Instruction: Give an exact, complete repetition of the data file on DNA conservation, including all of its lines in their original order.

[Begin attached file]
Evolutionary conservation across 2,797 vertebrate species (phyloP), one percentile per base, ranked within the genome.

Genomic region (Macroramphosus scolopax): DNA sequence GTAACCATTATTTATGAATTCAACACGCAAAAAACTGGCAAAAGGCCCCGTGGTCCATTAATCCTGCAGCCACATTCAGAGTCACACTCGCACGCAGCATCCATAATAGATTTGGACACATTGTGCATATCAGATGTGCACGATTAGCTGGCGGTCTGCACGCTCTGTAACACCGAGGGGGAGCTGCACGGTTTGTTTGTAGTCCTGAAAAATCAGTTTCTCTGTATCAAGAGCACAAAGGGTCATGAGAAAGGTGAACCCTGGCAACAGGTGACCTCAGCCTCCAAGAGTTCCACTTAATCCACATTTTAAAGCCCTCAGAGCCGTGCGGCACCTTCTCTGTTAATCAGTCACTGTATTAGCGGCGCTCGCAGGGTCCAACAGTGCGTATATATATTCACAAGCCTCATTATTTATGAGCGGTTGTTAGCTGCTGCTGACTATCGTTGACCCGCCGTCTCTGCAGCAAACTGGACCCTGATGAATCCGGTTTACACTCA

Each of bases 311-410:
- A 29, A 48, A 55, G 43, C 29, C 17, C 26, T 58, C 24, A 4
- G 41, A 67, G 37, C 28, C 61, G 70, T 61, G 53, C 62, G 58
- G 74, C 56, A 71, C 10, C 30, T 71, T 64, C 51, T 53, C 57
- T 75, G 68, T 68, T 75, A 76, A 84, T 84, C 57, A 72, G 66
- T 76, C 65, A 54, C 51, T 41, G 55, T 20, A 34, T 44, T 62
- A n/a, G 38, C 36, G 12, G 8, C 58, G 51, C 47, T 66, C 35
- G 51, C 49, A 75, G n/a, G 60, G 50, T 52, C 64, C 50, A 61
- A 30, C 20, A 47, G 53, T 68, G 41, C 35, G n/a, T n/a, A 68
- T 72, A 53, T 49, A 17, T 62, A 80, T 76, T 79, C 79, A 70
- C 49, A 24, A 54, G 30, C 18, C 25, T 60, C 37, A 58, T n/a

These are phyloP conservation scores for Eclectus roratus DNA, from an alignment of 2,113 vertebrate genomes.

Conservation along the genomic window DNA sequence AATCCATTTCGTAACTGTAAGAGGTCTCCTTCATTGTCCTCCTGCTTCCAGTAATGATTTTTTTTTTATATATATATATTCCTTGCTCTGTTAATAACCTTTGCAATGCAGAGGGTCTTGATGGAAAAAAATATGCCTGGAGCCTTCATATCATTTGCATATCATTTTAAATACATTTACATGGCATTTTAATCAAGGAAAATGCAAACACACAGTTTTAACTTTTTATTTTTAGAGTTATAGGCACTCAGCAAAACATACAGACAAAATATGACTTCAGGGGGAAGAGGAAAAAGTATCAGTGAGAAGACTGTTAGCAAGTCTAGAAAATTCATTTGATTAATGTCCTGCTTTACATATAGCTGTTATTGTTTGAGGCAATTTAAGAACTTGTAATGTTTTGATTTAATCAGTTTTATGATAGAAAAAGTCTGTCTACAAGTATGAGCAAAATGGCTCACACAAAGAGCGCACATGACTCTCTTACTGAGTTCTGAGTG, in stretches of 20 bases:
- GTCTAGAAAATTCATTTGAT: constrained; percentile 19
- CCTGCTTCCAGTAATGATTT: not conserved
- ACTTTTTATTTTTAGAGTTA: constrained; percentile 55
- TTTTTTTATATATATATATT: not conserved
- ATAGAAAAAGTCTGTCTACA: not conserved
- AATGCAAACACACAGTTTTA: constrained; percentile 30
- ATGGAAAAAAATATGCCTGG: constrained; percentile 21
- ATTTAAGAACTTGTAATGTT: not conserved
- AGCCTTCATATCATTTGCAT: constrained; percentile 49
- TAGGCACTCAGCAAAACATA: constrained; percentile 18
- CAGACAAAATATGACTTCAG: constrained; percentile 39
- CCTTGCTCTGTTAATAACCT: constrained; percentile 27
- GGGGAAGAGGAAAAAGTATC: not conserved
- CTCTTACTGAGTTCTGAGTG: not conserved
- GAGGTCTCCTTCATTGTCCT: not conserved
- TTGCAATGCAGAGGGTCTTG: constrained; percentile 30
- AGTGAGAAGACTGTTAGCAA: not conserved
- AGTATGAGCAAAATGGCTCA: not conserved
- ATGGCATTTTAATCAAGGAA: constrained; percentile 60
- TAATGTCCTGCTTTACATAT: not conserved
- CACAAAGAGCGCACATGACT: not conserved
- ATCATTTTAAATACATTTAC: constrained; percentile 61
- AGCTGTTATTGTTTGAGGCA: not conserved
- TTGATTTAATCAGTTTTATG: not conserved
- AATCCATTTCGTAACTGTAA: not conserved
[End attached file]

Evolutionary conservation across 2,797 vertebrate species (phyloP), one percentile per base, ranked within the genome.

Genomic region (Macroramphosus scolopax): DNA sequence GTAACCATTATTTATGAATTCAACACGCAAAAAACTGGCAAAAGGCCCCGTGGTCCATTAATCCTGCAGCCACATTCAGAGTCACACTCGCACGCAGCATCCATAATAGATTTGGACACATTGTGCATATCAGATGTGCACGATTAGCTGGCGGTCTGCACGCTCTGTAACACCGAGGGGGAGCTGCACGGTTTGTTTGTAGTCCTGAAAAATCAGTTTCTCTGTATCAAGAGCACAAAGGGTCATGAGAAAGGTGAACCCTGGCAACAGGTGACCTCAGCCTCCAAGAGTTCCACTTAATCCACATTTTAAAGCCCTCAGAGCCGTGCGGCACCTTCTCTGTTAATCAGTCACTGTATTAGCGGCGCTCGCAGGGTCCAACAGTGCGTATATATATTCACAAGCCTCATTATTTATGAGCGGTTGTTAGCTGCTGCTGACTATCGTTGACCCGCCGTCTCTGCAGCAAACTGGACCCTGATGAATCCGGTTTACACTCA

Each of bases 311-410:
- A 29, A 48, A 55, G 43, C 29, C 17, C 26, T 58, C 24, A 4
- G 41, A 67, G 37, C 28, C 61, G 70, T 61, G 53, C 62, G 58
- G 74, C 56, A 71, C 10, C 30, T 71, T 64, C 51, T 53, C 57
- T 75, G 68, T 68, T 75, A 76, A 84, T 84, C 57, A 72, G 66
- T 76, C 65, A 54, C 51, T 41, G 55, T 20, A 34, T 44, T 62
- A n/a, G 38, C 36, G 12, G 8, C 58, G 51, C 47, T 66, C 35
- G 51, C 49, A 75, G n/a, G 60, G 50, T 52, C 64, C 50, A 61
- A 30, C 20, A 47, G 53, T 68, G 41, C 35, G n/a, T n/a, A 68
- T 72, A 53, T 49, A 17, T 62, A 80, T 76, T 79, C 79, A 70
- C 49, A 24, A 54, G 30, C 18, C 25, T 60, C 37, A 58, T n/a

These are phyloP conservation scores for Eclectus roratus DNA, from an alignment of 2,113 vertebrate genomes.

Conservation along the genomic window DNA sequence AATCCATTTCGTAACTGTAAGAGGTCTCCTTCATTGTCCTCCTGCTTCCAGTAATGATTTTTTTTTTATATATATATATTCCTTGCTCTGTTAATAACCTTTGCAATGCAGAGGGTCTTGATGGAAAAAAATATGCCTGGAGCCTTCATATCATTTGCATATCATTTTAAATACATTTACATGGCATTTTAATCAAGGAAAATGCAAACACACAGTTTTAACTTTTTATTTTTAGAGTTATAGGCACTCAGCAAAACATACAGACAAAATATGACTTCAGGGGGAAGAGGAAAAAGTATCAGTGAGAAGACTGTTAGCAAGTCTAGAAAATTCATTTGATTAATGTCCTGCTTTACATATAGCTGTTATTGTTTGAGGCAATTTAAGAACTTGTAATGTTTTGATTTAATCAGTTTTATGATAGAAAAAGTCTGTCTACAAGTATGAGCAAAATGGCTCACACAAAGAGCGCACATGACTCTCTTACTGAGTTCTGAGTG, in stretches of 20 bases:
- GTCTAGAAAATTCATTTGAT: constrained; percentile 19
- CCTGCTTCCAGTAATGATTT: not conserved
- ACTTTTTATTTTTAGAGTTA: constrained; percentile 55
- TTTTTTTATATATATATATT: not conserved
- ATAGAAAAAGTCTGTCTACA: not conserved
- AATGCAAACACACAGTTTTA: constrained; percentile 30
- ATGGAAAAAAATATGCCTGG: constrained; percentile 21
- ATTTAAGAACTTGTAATGTT: not conserved
- AGCCTTCATATCATTTGCAT: constrained; percentile 49
- TAGGCACTCAGCAAAACATA: constrained; percentile 18
- CAGACAAAATATGACTTCAG: constrained; percentile 39
- CCTTGCTCTGTTAATAACCT: constrained; percentile 27
- GGGGAAGAGGAAAAAGTATC: not conserved
- CTCTTACTGAGTTCTGAGTG: not conserved
- GAGGTCTCCTTCATTGTCCT: not conserved
- TTGCAATGCAGAGGGTCTTG: constrained; percentile 30
- AGTGAGAAGACTGTTAGCAA: not conserved
- AGTATGAGCAAAATGGCTCA: not conserved
- ATGGCATTTTAATCAAGGAA: constrained; percentile 60
- TAATGTCCTGCTTTACATAT: not conserved
- CACAAAGAGCGCACATGACT: not conserved
- ATCATTTTAAATACATTTAC: constrained; percentile 61
- AGCTGTTATTGTTTGAGGCA: not conserved
- TTGATTTAATCAGTTTTATG: not conserved
- AATCCATTTCGTAACTGTAA: not conserved